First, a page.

After an unregulated descent that was tracked around the world over the past week, the remnants of China’s rogue Long March 5B rocket reportedly landed in the Indian Ocean on Sunday — late Saturday night Eastern U.S. time.
The landing was announced by Reuters, citing Chinese government information.
Furthermore, the United States Space Command retweeted a tweet from Space-Track.org suggesting that the rocket debris had landed.
The 18th Space Control Squadron of the United States Space Force identified potential landing sites in Costa Rica, Haiti, Australia, Spain, Italy, Greece, Saudi Arabia, Jordan, and New Zealand between 9 p.m. and 11 p.m. ET on Saturday.
The approaching rocket debris elicited a range of emotions, from worry to concern to indifference, with a few jokes thrown in for good measure.
Late Saturday, comedians the Hodge Twins joked, “We name it the Chinese rocket because it comes from CHINA.”
On Friday, astronomer Dr. Jonathan McDowell of the Harvard-Smithsonian Center for Astrophysics told Fox News that space junk watchers expected the core to come down sometime Saturday or Sunday, but they couldn’t say when or where because atmospheric factors, such as weather, might have a major effect on the rocket’s course.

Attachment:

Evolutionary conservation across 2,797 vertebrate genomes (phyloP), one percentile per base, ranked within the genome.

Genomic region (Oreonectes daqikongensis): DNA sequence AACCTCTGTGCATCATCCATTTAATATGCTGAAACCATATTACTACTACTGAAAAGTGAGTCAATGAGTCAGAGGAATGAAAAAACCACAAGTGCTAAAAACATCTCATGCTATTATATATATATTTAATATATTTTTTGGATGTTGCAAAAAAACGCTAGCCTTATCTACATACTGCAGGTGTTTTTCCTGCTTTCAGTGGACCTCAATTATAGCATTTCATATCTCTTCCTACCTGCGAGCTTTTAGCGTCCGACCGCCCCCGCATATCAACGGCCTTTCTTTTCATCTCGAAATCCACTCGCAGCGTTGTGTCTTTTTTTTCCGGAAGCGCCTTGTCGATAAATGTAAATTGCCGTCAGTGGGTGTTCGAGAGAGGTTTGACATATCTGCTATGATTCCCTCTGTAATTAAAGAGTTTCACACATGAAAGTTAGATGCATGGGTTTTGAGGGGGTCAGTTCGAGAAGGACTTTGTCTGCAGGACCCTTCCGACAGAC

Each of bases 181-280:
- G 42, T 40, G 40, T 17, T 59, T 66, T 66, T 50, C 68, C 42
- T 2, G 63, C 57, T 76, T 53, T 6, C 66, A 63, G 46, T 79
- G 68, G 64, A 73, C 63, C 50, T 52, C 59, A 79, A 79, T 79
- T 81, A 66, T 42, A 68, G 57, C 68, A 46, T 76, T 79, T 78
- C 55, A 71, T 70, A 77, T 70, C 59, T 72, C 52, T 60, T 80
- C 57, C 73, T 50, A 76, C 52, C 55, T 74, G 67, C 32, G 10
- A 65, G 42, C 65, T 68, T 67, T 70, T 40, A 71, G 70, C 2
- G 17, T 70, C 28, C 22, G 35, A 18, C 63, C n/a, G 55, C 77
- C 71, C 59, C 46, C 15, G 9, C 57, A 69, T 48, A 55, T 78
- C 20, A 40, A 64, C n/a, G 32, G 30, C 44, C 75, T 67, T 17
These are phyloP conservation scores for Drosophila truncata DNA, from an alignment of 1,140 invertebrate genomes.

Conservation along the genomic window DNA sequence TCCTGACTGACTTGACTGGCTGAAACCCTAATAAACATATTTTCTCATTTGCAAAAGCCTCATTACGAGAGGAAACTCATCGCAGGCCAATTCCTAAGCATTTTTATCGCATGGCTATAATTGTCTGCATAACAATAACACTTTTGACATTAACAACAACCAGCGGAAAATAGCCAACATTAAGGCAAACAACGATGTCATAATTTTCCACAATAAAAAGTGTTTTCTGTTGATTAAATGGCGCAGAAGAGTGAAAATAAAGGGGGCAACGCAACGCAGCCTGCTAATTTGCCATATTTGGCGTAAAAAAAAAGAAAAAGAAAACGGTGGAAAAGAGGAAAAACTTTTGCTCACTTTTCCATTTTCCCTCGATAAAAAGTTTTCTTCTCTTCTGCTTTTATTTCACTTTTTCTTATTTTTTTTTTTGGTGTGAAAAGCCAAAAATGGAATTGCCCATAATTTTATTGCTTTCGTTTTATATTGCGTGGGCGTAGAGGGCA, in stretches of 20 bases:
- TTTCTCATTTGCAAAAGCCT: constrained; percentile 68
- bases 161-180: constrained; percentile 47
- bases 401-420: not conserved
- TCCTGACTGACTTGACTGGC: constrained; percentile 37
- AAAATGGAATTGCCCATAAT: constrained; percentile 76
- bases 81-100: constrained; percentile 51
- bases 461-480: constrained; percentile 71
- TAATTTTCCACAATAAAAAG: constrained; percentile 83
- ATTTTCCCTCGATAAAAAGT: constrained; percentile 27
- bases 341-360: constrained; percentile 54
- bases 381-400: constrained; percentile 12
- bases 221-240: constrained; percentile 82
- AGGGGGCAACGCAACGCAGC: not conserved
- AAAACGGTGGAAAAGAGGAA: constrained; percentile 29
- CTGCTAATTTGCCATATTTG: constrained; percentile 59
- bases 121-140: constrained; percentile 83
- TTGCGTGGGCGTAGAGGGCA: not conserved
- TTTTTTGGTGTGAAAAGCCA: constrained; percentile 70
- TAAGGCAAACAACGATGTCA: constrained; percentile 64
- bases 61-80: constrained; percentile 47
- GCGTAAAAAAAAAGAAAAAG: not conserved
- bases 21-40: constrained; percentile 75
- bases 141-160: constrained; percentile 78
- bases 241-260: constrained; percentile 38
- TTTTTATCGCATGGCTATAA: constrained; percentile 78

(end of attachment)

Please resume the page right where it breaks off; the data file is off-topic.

“We don’t know where and we don’t know when,” he wrote in an email. “You’re 18,000 miles wrong in WHERE if you’re an hour off in WHEN.”
That’s because the 23-ton rocket core, which is about 100 miles long and 15 feet high, was whizzing around the earth at 18,000 mph, creeping closer to the surface until reentering the atmosphere and building friction.
According to Wang Wenbin, a spokesman for China’s Foreign Ministry, most of the rocket’s parts should burn up, and “the risk of damage to aviation or ground facilities” is “extremely poor.”
Experts agreed on that point, but said China’s launch practices were at best “irresponsible.”
All other space-capable countries maintain close control over their first-stage rockets, which either splash down safely into the ocean before entering orbit or return to the surface in a controlled descent for reuse, as SpaceX does.
Another Long March 5B rocket stage reentered the atmosphere almost exactly a year ago, barely missing New York City before crashing into a West African village. Although no one was hurt, China plans to launch many more of the rockets as it builds its new Tianhe space station, and each mission carries the risk of failure until the country’s safety measures are improved.